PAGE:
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Yarrow Fox, a second-year midwifery student at UBC, demonstrates a simulated birth using Noelle and baby - photo by Martin Dee
Yarrow Fox, a second-year midwifery student at UBC, demonstrates a simulated birth using Noelle and baby - photo by Martin Dee

UBC Reports | Vol. 54 | No. 9 | Sep. 4, 2008

Going into Robot Labour

By Catherine Loiacono

Baby Sophie has been born more than once and her mother, Noelle, can give birth in as little as four minutes. Noelle and baby are an interactive birthing simulator team and the newest teaching addition to UBC’s Division of Midwifery.

A life-sized interactive computerized female mannequin, Noelle comes with a birthing baby and a larger simulation newborn for neonatal resuscitation. Together they provide students from midwifery, nursing and medicine with an almost life-like labour experience. Students get to practice caring for the mother and newborn before, during and after the birth.

“One of the main concerns of students working in the area of maternity care is their ability to provide safe care,” says midwifery instructor Kim Campbell. “The health care provider is working with two patients [the mother and the baby] and the process may take unpredictable turns. The simulator allows students to engage in normal and life-and-death situations over and over without consequence.”

Campbell, who spearheaded efforts to purchase the $24 000 Noelle, believes UBC is one of the first Canadian universities to adopt a birthing simulator. “We have seen an increased interest in using high-fidelity birthing simulators and interprofessional education over the past year,” says Campbell.

One click on a menu screen allows an instructor to program for cervix dilation, a normal birth or alternatively, a variety of complications from a breech birth to vacuum delivery or C-Section. Instructors can also change delivery speed, blood pressure and heart and breathing rate of both Noelle and Sophie. Students can listen for multiple maternal, fetal and neonatal heart sounds, administer medication through the umbilicus, arm, or leg and even converse with Noelle – an assistant in another room speaks into a microphone and responds and reacts to a situation.

Both simulators can also have IV started. Breathing tubes can be inserted into their mouths. Fake blood can be used to mimic a postpartum hemorhage and retained placenta can be simulated.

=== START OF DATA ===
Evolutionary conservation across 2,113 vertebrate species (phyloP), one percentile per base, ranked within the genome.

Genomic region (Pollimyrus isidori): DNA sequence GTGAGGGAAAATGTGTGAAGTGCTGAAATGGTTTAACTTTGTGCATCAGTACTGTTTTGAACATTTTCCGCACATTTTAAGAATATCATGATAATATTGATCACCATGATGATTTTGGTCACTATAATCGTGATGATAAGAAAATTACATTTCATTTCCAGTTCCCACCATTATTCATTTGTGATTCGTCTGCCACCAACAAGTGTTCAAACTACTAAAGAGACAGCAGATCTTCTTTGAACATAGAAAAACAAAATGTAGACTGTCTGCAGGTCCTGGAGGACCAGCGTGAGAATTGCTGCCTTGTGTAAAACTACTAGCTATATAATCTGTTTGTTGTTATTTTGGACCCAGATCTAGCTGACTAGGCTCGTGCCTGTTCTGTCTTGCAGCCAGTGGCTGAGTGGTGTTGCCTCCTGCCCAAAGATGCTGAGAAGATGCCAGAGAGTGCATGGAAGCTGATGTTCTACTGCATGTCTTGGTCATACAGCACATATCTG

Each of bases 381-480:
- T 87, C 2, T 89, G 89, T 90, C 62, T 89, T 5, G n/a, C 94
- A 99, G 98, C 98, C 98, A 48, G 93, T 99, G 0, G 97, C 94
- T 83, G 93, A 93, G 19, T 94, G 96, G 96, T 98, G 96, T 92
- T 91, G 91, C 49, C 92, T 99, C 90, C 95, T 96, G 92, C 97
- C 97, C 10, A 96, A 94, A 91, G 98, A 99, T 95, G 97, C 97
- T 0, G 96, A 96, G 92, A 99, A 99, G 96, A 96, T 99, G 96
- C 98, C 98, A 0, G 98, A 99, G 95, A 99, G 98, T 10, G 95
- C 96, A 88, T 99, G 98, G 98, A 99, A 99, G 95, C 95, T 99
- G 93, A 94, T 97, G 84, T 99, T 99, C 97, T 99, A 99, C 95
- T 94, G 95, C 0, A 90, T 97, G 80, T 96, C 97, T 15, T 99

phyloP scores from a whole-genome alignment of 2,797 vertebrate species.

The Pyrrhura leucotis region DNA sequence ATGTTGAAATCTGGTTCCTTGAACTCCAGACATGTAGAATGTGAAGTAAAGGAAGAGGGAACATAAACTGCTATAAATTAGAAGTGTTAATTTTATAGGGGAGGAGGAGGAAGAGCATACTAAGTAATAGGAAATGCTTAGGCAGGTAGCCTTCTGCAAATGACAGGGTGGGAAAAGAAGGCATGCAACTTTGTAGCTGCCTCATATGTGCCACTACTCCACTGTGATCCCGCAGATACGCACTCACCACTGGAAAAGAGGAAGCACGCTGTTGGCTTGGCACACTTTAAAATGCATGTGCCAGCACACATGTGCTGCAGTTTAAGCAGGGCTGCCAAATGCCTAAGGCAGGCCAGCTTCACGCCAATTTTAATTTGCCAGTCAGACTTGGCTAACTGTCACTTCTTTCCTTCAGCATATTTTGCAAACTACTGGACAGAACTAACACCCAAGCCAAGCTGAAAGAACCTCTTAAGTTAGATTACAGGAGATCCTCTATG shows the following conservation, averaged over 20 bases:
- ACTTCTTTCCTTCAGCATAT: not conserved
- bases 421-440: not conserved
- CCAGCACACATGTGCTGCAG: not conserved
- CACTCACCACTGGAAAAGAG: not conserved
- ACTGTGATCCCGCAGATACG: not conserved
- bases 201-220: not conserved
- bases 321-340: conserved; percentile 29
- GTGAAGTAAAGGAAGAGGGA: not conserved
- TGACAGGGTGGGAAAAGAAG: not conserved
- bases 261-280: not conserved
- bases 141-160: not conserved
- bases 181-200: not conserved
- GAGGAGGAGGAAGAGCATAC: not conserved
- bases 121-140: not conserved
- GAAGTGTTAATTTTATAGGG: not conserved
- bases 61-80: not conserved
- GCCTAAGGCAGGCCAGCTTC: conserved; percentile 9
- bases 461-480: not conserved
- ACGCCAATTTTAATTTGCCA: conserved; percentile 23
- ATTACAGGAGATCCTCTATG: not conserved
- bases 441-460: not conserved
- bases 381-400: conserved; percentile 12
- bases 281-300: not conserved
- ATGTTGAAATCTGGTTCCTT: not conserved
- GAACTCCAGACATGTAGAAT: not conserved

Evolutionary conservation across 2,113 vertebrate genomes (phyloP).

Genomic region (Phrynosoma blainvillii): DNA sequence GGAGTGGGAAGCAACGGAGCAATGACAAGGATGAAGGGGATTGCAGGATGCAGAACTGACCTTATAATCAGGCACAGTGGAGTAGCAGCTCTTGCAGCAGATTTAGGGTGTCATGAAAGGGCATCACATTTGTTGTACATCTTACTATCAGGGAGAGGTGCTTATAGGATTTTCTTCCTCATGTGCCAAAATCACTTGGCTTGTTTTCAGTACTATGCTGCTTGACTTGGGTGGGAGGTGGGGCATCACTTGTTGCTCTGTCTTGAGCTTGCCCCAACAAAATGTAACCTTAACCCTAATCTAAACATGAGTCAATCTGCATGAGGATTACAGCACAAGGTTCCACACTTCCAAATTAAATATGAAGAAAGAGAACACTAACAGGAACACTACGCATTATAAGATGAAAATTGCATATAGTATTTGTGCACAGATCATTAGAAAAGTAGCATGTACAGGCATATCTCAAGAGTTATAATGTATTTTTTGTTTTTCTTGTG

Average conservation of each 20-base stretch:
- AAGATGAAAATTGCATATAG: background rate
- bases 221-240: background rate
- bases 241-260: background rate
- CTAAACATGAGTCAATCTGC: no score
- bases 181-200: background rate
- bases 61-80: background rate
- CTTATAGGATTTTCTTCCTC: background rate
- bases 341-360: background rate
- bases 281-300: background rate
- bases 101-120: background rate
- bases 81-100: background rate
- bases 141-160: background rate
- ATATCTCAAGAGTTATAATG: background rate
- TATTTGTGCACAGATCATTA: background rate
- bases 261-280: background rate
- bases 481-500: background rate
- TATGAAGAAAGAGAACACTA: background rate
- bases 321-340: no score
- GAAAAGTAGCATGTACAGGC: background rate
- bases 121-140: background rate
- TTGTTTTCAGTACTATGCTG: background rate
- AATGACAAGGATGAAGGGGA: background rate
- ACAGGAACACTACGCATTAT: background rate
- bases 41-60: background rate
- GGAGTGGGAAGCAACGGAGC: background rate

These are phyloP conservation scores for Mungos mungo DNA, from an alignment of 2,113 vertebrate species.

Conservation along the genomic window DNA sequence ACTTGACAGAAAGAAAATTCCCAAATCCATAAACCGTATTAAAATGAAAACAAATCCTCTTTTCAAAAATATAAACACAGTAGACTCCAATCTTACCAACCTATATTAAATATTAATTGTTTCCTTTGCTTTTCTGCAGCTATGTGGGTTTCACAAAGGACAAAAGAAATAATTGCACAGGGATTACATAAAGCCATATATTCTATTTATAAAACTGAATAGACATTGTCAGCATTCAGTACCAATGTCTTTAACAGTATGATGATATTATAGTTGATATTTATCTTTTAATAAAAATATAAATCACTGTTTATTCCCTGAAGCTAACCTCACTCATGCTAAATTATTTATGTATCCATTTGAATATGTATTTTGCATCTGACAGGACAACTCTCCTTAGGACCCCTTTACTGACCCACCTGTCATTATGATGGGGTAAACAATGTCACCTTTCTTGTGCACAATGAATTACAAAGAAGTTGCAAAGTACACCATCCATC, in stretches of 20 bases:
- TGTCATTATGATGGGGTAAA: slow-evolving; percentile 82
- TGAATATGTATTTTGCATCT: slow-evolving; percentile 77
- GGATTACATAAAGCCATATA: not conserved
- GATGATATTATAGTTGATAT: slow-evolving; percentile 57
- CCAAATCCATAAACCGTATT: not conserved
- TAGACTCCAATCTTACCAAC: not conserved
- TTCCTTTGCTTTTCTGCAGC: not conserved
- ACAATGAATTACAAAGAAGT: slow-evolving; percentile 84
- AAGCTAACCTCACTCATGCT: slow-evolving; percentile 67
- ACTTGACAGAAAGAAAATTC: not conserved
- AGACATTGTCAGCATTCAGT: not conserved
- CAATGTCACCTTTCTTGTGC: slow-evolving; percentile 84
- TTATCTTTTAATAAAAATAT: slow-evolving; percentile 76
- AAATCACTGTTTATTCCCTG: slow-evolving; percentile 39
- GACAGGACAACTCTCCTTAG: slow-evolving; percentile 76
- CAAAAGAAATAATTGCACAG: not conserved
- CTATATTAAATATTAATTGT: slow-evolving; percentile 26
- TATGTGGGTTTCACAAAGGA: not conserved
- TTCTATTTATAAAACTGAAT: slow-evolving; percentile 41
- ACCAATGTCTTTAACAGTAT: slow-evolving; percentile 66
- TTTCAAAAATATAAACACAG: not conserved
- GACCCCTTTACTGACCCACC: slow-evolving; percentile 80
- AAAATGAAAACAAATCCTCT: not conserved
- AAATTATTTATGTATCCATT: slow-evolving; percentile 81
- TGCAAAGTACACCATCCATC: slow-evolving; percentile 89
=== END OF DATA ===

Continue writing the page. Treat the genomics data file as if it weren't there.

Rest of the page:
Noelle gives birth to a plastic articulating baby, but after the birth the team can switch to a sophisticated larger newborn that can change colours, from normal pink to the concerning blue of oxygen deficiency. Sophie’s vital signs will also flash when she is hooked up to monitors.

“Feedback from students is quite positive,” says Campbell. “The interprofessional simulation workshops demonstrate that students increase their confidence in working with obstetrical care issues and have an enhanced appreciation for both simulation and interprofessional learning.”

The Midwifery Education Program at UBC is a four year program designed to educate these primary maternity care providers for BC’s health care system. Sixty per cent of the program involves education in the direct realm of practice. Over the course of their clinical exposure, midwifery students will spend 58 weeks with midwife instructors and 12 weeks with physician and other health professional instructors.

The program received $100 000 in funding from the BC Academic Health Council’s Practice Education Innovation Fund to develop a maternity care simulation laboratory. The purpose of the laboratory is to provide maternity care scenarios and skill development so students begin their clinical placements better prepared to engage in clinical practice.

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Last reviewed 05-Sep-2008

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